Defensive Medicine And Medical Malpractice: How Does It Work?

Medical Malpractice Mistakes

It is commonplace for defensive medicine to be practiced by health care professionals. Seventy-five percent of doctors have said that they have order more tests, procedures, and medicines than they thought was medically necessary in order to avoid lawsuits. Unfortunately, the cost of defensive medicine is significate and these costs are passed to everyone by increases in health insurance premiums, higher taxes to cover public health insurance programs, higher co-pays, and higher out of pocket costs.

Defensive medicine occurs when a medical professional orders tests, procedures, or visits, or even avoids patients or procedures that are high risk for the main purpose of reducing exposure to medical malpractice liability. There is positive defensive medicine and negative defensive medicine. When a physician do extra testing or performs more procedures then they are practicing positive defensive medicine. Negative defensive medicine is when a doctor avoids certain patients or avoids performing certain procedures.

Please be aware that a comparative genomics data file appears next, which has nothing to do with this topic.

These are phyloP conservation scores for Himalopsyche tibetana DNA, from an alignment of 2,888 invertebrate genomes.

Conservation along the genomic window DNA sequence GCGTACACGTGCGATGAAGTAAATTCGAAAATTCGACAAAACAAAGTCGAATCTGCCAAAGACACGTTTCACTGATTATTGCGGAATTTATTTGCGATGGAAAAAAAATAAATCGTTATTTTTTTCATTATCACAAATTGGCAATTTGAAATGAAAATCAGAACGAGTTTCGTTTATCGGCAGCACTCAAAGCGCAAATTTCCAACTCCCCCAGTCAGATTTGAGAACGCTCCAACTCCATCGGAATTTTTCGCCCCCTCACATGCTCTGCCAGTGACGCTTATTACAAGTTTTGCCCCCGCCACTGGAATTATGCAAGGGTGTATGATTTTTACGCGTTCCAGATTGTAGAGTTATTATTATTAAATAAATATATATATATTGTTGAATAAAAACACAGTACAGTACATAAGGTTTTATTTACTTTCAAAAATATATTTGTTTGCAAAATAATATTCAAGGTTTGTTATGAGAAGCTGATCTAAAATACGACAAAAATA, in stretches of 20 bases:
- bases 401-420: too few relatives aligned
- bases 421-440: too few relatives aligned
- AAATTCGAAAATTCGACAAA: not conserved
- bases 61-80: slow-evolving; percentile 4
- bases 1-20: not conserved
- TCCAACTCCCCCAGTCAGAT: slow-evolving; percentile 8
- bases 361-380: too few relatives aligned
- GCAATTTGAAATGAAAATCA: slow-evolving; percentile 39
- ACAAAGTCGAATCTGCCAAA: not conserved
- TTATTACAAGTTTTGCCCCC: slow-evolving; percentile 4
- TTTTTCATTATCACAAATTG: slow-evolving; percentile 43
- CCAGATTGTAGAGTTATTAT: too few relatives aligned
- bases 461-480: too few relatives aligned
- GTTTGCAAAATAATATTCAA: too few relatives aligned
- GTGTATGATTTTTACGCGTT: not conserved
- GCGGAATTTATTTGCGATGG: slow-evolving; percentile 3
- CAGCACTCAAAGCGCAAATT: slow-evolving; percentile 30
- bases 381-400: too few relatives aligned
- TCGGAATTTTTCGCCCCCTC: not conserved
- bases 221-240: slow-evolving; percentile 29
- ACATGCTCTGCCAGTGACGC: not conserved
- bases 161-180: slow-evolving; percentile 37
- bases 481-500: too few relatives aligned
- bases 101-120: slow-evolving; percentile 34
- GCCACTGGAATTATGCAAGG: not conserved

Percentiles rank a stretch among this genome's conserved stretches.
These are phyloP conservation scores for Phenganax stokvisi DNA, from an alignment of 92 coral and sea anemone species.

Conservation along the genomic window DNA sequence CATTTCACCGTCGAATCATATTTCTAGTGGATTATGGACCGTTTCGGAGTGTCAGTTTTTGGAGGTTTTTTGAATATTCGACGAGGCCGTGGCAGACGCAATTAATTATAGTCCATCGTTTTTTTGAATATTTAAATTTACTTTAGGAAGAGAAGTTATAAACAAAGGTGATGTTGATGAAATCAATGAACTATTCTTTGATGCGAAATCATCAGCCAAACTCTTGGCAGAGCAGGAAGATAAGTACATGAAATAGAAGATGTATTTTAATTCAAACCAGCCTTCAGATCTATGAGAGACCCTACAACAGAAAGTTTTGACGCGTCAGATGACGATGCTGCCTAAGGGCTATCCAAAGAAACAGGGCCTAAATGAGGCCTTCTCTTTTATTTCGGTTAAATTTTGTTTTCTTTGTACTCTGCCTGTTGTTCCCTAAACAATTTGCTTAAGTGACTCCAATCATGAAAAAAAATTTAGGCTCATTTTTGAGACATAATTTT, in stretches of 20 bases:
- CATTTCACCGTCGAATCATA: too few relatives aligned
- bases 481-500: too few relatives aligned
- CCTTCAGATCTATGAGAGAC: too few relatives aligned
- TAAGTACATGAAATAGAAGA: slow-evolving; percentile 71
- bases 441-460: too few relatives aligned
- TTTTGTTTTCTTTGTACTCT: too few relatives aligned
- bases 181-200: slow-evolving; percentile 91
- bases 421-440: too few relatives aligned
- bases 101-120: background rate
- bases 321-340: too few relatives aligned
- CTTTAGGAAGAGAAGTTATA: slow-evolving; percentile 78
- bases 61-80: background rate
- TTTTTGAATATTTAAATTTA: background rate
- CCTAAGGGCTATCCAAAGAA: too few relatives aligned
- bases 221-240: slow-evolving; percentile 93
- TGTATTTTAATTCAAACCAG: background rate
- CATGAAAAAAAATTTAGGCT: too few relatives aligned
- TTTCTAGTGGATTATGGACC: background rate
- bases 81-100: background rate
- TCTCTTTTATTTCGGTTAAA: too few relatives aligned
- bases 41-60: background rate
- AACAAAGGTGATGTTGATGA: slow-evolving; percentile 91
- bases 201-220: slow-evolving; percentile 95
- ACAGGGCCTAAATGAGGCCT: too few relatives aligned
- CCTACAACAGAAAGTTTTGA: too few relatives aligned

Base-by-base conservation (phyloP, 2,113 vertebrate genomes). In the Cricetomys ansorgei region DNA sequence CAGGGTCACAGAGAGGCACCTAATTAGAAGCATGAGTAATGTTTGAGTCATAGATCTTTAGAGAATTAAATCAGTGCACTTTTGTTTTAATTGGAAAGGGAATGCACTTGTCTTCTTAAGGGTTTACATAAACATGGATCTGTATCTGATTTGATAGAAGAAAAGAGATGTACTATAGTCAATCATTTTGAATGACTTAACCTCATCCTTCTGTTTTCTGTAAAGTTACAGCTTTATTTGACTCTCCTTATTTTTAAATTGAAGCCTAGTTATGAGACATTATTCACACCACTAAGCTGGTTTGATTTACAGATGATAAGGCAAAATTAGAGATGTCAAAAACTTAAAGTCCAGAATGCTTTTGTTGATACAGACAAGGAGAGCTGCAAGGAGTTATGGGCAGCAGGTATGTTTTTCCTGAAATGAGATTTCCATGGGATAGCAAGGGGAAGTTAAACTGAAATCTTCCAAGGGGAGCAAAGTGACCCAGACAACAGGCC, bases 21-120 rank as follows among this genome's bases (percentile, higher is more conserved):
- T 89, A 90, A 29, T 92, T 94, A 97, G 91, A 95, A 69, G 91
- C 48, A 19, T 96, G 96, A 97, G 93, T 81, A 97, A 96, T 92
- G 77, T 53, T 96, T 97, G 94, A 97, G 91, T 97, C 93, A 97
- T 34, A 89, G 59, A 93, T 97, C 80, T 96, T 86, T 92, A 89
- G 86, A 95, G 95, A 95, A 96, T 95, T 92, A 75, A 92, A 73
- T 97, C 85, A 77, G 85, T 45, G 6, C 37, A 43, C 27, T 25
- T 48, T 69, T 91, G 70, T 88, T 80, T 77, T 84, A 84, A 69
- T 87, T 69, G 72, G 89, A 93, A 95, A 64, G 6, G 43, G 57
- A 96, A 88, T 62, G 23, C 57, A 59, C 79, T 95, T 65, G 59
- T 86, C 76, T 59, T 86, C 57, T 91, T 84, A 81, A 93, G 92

In some cases, defensive medicine has become so routine that doctors are no longer aware that is was liability concerns that originally motivated their use. Additionally, a high number of defensive medical procedures are performed in order to minimize the risk of being wrong when medical consequences of being wrong can be severe.

Defensive medicine doesn’t only affect the costs of the delivery of care. It affects both patients and physicians. Physicians fear liability, pushing them to order tests and procedures if there is any uncertainty as to the diagnosis. Oftentimes these tests or procedures have very few benefits and very high costs. On the other hand, the patient ends up undergoing these tests and procedures when they may not be necessary. Some of these unnecessary procedures may be invasive and potentially a violation of the standard of care.

The use of defensive medicine is unlikely to go away. Even putting a cap on the damages that a plaintiff can obtain in a medical malpractice lawsuit is unlikely to an effect on the physician’s perception of their malpractice risk. Since the caps won’t stop physicians from fearing litigation, then it is unlikely to stop defensive medicine.

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